This attention to detail is important for any business that aspires to be great, and it all starts with Channel’s culture. With that standard at the helm, this commitment is ingrained in every decision they make. Their core values are both a set of principles at the foundation of the company and a catalyst. The six points of integrity, customer focus, bias for action, teamwork, meritocracy and fun are discussed in detail on a regular basis and held as the standard – both internally and externally.
The inventor and manufacturer of component systems and technologies has built internal events and discussions around driving this type of culture. This ensures everyone understands how their values make a difference in the way they do business.
Not only does the company provide cultural and leadership training for its’ employees, but they have also created and branded their own internal training education, Channel U, to further enhance employee’s opportunities for forward movement. They operate with the belief that people and creating an experience are everything. Business is what happens as a result of getting these things right.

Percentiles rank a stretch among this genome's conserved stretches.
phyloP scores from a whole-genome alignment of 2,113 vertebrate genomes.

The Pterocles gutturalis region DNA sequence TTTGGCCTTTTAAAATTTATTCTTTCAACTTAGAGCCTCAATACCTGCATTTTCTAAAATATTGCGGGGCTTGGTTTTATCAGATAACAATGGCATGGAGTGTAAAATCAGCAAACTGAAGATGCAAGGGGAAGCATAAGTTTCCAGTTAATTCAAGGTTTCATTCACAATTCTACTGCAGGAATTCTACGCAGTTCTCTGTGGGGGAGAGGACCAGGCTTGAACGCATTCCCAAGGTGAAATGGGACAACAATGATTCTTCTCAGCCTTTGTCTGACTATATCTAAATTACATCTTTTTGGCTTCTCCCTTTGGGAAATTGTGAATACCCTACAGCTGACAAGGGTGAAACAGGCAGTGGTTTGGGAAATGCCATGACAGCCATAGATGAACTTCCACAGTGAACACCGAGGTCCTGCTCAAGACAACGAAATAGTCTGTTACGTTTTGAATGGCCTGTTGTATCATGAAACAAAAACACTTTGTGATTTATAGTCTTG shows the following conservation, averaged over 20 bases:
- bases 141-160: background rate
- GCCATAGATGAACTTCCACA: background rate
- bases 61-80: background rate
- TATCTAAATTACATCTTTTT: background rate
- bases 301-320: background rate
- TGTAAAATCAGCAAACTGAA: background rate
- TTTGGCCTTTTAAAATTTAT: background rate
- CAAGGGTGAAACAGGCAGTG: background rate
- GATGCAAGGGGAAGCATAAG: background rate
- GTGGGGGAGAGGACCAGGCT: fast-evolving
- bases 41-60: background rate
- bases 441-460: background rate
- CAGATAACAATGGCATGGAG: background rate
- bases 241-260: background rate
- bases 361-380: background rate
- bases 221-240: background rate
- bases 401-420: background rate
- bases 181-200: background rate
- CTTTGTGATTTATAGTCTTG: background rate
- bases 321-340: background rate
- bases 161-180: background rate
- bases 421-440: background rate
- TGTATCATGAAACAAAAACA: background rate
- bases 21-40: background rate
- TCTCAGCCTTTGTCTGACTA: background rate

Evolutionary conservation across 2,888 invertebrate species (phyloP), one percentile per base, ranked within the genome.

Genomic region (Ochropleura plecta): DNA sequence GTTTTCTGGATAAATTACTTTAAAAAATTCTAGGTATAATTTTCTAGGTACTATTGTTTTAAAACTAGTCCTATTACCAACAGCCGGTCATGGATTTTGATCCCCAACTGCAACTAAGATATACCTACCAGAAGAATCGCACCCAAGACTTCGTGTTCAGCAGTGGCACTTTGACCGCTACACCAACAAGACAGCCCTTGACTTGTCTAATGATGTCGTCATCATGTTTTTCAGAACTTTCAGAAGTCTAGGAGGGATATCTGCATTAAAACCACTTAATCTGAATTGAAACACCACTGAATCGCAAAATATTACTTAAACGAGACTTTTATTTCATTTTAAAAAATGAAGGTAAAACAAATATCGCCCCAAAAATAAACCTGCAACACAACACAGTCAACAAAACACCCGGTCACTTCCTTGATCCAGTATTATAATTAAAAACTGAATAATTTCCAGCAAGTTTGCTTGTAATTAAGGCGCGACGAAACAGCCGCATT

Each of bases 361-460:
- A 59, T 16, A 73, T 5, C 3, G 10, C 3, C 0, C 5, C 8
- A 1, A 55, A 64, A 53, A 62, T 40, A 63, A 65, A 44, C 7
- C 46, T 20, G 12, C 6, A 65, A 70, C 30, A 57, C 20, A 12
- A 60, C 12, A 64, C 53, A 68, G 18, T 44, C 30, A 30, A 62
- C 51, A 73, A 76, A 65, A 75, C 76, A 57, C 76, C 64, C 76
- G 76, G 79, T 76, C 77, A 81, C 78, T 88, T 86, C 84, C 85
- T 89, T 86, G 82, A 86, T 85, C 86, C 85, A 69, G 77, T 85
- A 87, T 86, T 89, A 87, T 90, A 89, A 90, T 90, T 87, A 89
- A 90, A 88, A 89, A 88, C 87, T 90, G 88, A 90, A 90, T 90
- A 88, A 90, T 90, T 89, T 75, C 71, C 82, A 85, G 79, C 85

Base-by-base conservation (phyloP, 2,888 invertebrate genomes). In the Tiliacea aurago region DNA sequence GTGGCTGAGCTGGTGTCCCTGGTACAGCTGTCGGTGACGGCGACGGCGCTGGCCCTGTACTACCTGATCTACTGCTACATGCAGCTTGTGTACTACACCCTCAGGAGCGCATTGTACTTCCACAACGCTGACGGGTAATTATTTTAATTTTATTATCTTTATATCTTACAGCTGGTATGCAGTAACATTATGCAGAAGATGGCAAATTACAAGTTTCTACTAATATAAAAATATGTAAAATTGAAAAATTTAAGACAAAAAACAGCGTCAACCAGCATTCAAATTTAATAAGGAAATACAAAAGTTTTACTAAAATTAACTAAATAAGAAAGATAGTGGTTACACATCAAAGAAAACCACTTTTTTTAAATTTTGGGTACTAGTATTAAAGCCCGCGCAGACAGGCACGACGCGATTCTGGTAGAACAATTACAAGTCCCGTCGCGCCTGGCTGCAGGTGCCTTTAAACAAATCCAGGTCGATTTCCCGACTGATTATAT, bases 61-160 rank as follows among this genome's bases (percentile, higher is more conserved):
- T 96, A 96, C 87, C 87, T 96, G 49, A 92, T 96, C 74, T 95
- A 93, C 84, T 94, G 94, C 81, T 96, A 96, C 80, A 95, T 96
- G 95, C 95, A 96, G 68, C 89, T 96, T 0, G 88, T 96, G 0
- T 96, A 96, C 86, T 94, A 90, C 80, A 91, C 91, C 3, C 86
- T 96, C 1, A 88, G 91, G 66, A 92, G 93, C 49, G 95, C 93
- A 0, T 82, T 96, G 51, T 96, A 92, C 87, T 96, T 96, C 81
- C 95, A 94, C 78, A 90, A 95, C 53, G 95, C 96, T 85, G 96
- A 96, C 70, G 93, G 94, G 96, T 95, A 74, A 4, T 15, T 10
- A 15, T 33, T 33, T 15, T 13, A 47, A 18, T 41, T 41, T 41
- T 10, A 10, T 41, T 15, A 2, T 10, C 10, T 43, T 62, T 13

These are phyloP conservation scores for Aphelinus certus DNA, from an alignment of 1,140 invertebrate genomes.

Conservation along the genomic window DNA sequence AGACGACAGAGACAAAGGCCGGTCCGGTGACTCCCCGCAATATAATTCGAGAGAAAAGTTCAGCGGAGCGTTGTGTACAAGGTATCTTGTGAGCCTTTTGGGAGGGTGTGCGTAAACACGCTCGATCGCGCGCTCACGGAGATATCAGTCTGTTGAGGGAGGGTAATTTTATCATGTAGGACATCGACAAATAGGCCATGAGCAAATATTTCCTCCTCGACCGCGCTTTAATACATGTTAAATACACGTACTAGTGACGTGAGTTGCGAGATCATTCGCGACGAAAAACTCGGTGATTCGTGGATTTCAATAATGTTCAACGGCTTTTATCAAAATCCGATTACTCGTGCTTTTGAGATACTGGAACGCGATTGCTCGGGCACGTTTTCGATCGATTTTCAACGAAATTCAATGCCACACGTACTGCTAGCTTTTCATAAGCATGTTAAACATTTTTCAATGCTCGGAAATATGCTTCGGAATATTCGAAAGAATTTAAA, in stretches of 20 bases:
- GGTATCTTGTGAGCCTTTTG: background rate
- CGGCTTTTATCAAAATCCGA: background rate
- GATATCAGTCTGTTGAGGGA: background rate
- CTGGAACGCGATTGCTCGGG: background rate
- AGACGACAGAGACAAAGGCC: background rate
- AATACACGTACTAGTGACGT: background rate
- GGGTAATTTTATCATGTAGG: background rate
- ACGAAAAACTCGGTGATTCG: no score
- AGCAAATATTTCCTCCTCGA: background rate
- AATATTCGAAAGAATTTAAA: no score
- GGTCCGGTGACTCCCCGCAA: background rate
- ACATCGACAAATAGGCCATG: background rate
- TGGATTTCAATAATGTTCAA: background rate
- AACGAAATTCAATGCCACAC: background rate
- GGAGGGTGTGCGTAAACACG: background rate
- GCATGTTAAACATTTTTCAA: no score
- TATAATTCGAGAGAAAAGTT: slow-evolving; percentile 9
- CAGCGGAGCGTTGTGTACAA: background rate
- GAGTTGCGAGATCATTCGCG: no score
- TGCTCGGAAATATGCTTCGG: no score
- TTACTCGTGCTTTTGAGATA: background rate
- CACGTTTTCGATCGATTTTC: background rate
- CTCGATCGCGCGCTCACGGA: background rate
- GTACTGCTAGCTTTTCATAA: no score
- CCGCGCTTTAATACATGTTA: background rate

Cleveland Whiskey shipped its first bottle of bourbon on March 1, 2013, and now has distribution in 12 states and the District of Columbia. The company has risen up at a time when stories of whiskey shortages have captured headlines across the nation. Fortunately for whiskey enthusiasts, Tom Lix’s company has developed disruptive technology to dramatically accelerate the maturation and flavor development of distilled spirits. The process provides a significant competitive advantage by creating an innovation-friendly, flexible and scalable “just-in-time” manufacturing environment, which Cleveland Whiskey believes leads to a better product.